If you are an ACPA member, please contact Eric Ferrebee for editing access to the content of this resource.

Talk:Pavement Surface Characteristics

From ACPA Wiki
Jump to: navigation, search

Deleted:

Foreward

This publication is for anyone concerned about pavement surface characteristics. It is both a synthesis of existing technology and a guide for decision-making.

To compile this resource, the author, Mark Snyder, gathered information from around the world, synthesizing volumes of research reports, field and laboratory studies, statistical data, and other technical information. In presenting this compilation, we offer an unprecedented depth and breadth of information about the broad spectrum of pavement surface characteristics, their importance, and how those features relate to one another.

Why are surface characteristics so important? In any discussion about surface characteristics, safety is clearly the most important aspect to road users. But emerging issues are also linked to surface characteristics, with examples being tire-pavement noise, vehicle wear, ride quality, fuel efficiency, and more.

In the past, pavement engineers focused mainly on imparting skid resistance to concrete pavements, so texturing for safety became the single focal point. Among the host of other related issues that have come to the forefront, tire-pavement noise is currently a primary consideration for many agencies. Few would argue, however, that it should be the defining issue for specifying a quality pavement system, particularly when issues such as safety, cost and structural durability must always be considered.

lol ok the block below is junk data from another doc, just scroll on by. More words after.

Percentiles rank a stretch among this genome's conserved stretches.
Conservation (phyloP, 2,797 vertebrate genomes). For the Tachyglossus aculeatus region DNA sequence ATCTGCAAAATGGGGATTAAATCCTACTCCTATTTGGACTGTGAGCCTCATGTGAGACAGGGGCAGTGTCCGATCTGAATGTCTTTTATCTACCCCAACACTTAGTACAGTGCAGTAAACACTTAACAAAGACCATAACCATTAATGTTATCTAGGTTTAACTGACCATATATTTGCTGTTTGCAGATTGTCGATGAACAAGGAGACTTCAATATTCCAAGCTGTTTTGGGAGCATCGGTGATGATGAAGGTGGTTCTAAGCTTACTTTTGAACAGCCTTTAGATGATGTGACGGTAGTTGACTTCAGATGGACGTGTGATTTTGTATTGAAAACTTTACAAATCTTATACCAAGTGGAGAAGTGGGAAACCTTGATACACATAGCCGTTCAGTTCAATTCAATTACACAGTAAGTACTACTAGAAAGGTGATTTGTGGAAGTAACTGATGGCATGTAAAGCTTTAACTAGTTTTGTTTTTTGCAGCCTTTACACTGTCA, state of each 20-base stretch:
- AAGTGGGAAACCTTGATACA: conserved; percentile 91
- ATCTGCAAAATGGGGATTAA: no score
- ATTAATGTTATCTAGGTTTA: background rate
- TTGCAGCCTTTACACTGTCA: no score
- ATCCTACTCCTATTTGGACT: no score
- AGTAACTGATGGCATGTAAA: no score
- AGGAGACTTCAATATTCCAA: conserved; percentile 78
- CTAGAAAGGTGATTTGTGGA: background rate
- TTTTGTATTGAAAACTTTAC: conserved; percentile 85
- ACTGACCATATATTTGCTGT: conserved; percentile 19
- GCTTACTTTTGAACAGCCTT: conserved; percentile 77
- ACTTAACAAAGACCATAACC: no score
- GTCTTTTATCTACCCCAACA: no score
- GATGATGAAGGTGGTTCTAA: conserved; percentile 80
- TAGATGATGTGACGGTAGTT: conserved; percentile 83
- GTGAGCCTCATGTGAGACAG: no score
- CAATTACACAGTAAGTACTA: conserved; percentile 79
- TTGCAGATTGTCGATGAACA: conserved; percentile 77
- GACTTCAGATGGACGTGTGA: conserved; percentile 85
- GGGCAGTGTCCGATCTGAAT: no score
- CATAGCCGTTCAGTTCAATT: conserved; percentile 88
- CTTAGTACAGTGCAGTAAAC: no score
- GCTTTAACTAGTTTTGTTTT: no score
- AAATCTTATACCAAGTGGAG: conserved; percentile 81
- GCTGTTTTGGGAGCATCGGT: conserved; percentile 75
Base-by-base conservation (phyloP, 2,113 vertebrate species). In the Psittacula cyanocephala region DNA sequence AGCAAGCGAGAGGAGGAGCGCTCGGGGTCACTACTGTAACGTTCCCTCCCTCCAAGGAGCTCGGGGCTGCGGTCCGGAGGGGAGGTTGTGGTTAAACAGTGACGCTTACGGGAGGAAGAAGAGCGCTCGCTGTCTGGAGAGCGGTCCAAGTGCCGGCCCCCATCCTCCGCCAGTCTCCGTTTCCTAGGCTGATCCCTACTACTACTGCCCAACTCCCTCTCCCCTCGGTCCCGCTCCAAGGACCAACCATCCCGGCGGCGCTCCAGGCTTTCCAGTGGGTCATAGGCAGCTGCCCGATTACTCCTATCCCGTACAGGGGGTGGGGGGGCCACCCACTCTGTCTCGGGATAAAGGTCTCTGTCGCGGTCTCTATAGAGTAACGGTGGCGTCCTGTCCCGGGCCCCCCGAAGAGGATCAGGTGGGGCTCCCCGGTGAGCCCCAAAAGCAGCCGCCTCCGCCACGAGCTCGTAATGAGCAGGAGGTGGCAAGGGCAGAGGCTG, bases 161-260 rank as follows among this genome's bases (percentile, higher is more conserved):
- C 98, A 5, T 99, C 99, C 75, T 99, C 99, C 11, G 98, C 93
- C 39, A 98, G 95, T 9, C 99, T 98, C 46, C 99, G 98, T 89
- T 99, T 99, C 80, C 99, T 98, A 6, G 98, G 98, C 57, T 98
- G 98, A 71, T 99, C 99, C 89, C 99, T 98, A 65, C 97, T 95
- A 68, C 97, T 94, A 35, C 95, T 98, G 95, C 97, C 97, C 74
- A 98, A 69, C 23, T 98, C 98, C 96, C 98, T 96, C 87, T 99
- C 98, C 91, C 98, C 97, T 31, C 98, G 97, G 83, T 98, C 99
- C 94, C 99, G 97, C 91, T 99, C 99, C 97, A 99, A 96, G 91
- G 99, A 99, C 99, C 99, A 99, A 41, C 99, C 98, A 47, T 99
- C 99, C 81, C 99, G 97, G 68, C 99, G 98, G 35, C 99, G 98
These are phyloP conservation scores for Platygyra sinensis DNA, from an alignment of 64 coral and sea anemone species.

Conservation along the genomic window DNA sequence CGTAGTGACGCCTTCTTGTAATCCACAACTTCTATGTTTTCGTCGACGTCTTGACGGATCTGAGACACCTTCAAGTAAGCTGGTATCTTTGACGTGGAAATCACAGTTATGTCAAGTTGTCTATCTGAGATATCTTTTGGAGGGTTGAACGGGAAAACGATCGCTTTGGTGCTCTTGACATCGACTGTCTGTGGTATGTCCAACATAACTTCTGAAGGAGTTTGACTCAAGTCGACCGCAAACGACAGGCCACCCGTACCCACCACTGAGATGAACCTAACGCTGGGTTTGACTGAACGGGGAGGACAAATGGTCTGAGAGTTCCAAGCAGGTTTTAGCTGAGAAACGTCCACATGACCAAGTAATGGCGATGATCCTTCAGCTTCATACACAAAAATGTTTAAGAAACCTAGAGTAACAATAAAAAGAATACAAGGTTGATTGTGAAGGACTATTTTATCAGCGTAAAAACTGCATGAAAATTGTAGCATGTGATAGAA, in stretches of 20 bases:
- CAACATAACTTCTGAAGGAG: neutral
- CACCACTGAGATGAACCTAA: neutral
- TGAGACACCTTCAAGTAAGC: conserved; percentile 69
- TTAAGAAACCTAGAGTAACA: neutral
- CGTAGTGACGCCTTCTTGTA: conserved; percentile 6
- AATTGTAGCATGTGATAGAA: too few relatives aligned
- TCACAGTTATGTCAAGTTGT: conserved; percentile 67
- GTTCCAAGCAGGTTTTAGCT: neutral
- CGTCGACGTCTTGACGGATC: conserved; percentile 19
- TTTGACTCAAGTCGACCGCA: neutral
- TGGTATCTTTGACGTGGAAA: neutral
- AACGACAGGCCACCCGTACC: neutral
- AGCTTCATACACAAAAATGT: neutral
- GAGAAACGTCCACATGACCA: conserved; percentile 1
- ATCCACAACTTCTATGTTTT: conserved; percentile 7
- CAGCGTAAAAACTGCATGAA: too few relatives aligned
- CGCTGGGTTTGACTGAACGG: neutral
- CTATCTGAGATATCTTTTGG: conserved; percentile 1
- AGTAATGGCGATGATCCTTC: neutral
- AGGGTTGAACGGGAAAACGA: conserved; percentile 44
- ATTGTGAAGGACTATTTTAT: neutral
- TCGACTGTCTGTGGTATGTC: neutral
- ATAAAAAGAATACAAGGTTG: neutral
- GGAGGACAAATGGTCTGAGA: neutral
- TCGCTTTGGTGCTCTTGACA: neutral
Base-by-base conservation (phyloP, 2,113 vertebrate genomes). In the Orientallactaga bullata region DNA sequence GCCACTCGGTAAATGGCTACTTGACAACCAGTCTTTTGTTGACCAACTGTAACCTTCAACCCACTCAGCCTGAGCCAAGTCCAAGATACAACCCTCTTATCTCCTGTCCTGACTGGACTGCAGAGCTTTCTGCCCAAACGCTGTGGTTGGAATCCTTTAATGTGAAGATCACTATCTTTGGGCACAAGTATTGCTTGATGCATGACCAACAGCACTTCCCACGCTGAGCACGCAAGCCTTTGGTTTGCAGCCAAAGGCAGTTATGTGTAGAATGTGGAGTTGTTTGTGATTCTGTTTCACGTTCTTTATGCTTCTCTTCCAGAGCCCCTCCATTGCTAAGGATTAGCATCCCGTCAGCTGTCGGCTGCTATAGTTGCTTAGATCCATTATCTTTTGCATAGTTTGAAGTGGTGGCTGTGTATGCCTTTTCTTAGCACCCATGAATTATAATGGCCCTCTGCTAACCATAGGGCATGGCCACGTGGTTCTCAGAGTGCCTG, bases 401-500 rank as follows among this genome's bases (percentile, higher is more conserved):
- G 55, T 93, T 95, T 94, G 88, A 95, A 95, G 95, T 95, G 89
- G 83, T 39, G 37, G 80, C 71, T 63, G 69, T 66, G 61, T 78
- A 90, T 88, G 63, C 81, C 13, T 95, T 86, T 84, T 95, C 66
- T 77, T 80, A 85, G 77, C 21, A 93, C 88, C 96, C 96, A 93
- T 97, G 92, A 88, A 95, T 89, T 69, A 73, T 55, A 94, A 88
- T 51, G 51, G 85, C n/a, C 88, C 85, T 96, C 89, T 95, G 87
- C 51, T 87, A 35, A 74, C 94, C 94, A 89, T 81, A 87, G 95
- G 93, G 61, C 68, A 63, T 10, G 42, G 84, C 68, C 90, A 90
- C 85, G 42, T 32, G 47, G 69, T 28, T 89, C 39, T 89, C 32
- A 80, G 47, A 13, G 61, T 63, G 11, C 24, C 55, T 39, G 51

A new age of concrete pavement surface characteristics is dawning. It will be marked by a paradigm shift away from single issues and toward optimizing pavement surfaces, which is to say striking the right balance of desired properties.

This revolution will require a commitment to achieving better texturing consistency during construction, which, in turn, must be backed by education and training. That means more than just relegating the responsibility to a machine operator and an inspector; it means involving everyone whose decisions or actions affect the pavement surface. We envision that this revolution in surface texturing also will require automated equipment and better process controls to reduce texturing variability.

“Pavement Surface Characteristics: A Synthesis and Guide” is not the final word in the evolution of pavement surface characteristics. It is a comprehensive resource that represents the best “point-in-time” information available and presents the concrete pavement industry’s perspectives on the rapidly changing technology.

Gerald F. Voigt, PE President & CEO American Concrete Pavement Association